Situated between the Vosges and the Jura, the Rhine and the Rhone, the Belfort Gap – a 20 km strip of land – was a vulnerable land in the face of enemy strikes getting more powerful over the years.
With cannons and artillery getting more sophisticated and powerful it became imperative to protect the area. The defensive perimeter expanded over the years with the construction of the fortified belt.
Discover four forts of the Belfort Gap!
Between 1873 and 1911, nineteen forts were built to protect the Belfort Gap under the commandment of General Séré de Rivières. The fortified belt was built following his strategy that consisted in letting some free defensive spaces in order to make a pincer attack on the enemy.
Giromagny (Dorsner) Fort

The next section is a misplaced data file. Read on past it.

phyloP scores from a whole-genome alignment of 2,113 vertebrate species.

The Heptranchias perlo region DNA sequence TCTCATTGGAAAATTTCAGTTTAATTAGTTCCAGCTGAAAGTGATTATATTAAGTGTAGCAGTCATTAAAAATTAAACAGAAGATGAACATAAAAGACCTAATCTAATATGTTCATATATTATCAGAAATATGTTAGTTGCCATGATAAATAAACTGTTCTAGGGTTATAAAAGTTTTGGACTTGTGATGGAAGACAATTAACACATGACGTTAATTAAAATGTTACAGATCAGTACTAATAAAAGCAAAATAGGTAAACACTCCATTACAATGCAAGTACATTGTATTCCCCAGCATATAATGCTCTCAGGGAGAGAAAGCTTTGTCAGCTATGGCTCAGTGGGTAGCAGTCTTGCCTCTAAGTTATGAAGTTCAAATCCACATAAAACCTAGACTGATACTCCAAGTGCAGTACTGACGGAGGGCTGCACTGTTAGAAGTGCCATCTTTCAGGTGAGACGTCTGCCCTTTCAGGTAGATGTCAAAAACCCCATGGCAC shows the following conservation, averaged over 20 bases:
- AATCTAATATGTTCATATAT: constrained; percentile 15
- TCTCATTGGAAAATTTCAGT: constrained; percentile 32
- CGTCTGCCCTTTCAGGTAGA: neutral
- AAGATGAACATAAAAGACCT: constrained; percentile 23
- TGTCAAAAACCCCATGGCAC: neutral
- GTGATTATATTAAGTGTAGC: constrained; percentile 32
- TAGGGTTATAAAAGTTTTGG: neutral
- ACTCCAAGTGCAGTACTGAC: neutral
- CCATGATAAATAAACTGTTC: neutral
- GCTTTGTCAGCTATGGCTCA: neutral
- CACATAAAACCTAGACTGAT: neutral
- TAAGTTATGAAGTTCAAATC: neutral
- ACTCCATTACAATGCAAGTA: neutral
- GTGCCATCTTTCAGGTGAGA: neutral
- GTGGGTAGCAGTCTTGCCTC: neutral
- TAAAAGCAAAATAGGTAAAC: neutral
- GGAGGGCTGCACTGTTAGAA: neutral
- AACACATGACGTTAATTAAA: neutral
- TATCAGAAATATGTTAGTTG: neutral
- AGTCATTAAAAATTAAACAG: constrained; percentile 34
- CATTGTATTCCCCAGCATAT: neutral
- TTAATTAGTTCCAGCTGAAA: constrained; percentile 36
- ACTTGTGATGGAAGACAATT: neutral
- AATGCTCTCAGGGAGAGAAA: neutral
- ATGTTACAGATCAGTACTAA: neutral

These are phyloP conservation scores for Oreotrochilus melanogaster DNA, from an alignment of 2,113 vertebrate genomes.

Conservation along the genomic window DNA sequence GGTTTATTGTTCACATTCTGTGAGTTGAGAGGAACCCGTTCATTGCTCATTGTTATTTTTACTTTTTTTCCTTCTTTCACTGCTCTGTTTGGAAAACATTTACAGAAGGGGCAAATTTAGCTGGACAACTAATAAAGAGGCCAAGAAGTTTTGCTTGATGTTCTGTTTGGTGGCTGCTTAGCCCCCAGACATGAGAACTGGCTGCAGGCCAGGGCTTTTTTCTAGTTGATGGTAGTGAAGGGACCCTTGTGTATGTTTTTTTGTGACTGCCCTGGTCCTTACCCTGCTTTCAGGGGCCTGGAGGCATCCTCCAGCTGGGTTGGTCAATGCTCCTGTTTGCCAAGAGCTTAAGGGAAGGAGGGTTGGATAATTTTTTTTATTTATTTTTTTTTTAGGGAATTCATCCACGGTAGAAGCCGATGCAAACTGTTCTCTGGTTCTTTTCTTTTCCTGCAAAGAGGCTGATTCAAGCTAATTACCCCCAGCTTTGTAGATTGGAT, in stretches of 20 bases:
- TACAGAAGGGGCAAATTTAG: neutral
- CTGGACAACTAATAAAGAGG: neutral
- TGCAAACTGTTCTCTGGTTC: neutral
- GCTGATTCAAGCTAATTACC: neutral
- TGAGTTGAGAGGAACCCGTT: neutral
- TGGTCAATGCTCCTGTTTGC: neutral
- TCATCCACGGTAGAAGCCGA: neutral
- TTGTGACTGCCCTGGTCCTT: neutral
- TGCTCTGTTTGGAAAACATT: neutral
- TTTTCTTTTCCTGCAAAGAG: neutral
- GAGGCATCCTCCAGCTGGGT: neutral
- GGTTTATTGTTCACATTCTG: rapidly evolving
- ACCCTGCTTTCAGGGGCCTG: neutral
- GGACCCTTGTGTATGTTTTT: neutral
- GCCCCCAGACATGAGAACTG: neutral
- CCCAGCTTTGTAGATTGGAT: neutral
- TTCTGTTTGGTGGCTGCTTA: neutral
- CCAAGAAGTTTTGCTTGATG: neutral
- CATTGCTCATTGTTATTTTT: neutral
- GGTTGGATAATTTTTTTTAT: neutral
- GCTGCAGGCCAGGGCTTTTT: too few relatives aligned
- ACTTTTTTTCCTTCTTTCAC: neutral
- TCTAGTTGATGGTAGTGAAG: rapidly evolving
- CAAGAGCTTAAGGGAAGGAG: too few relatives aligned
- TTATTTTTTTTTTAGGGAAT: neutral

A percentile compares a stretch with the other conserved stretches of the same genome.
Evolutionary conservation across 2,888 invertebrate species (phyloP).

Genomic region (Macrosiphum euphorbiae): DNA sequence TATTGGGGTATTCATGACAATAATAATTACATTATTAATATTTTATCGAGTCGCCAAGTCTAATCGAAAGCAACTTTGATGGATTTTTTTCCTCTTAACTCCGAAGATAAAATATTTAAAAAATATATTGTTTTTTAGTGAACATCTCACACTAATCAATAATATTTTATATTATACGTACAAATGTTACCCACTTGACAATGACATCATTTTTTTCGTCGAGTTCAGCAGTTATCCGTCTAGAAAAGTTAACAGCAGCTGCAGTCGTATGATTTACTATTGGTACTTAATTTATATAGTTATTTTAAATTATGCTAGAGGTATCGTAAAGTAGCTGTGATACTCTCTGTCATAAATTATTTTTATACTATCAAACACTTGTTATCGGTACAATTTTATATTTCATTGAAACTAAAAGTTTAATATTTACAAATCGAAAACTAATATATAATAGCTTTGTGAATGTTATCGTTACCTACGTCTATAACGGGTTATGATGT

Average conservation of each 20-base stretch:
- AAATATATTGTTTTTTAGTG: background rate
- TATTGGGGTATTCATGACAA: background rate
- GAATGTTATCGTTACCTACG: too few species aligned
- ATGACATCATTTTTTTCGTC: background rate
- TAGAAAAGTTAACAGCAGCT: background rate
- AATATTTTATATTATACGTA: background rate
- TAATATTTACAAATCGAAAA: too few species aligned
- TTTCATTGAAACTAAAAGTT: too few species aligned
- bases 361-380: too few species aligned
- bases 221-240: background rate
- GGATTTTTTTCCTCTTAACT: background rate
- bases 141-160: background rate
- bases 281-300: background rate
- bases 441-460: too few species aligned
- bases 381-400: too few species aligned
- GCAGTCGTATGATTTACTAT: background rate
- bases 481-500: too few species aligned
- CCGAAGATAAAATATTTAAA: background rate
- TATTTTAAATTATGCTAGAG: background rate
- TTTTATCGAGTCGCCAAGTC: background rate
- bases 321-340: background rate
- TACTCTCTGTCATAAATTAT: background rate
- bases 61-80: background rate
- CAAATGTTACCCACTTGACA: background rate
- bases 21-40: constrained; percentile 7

From 1880 six hundred men occupied the premises. This fort had long-distance artillery equipment. It fell into German hands during World War II and was partly destroyed. Since 1990 the Association du Fort Dorsner (voluntary organisation) has been renovating it and doing everything to ensure its promotion.
Bessoncourt (Senarmont) Fort
In 1886 a 650-men garrison settled in this fort which became obsolete two years later. The large-scale modernising works started in 1888 brought it back into the light until 1914. It was reinforced with iron during the 1939-1945 period. Today its good condition allows it to welcome visitors.
Vézelois (Ordener) Fort
Built between 1883 and 1886, it is one of the most impressive works of the Belfort fortified belt.
When it was in activity, this fort had two missions: to watch over the communication axes and to protect the other forts. This goal was achieved thanks to its strategic location and imposing stature.
Basses Perches Fort
During the 1870 siege, a redoubt was protecting the Castle. The fort was built in 1877 and could welcome a 182-men garrison. Considered a lower-ranking fort it was not modernised and was totally reinforced with iron during World War II. Enjoy the stunning view over the glacis of the Citadel from the Basses Perches.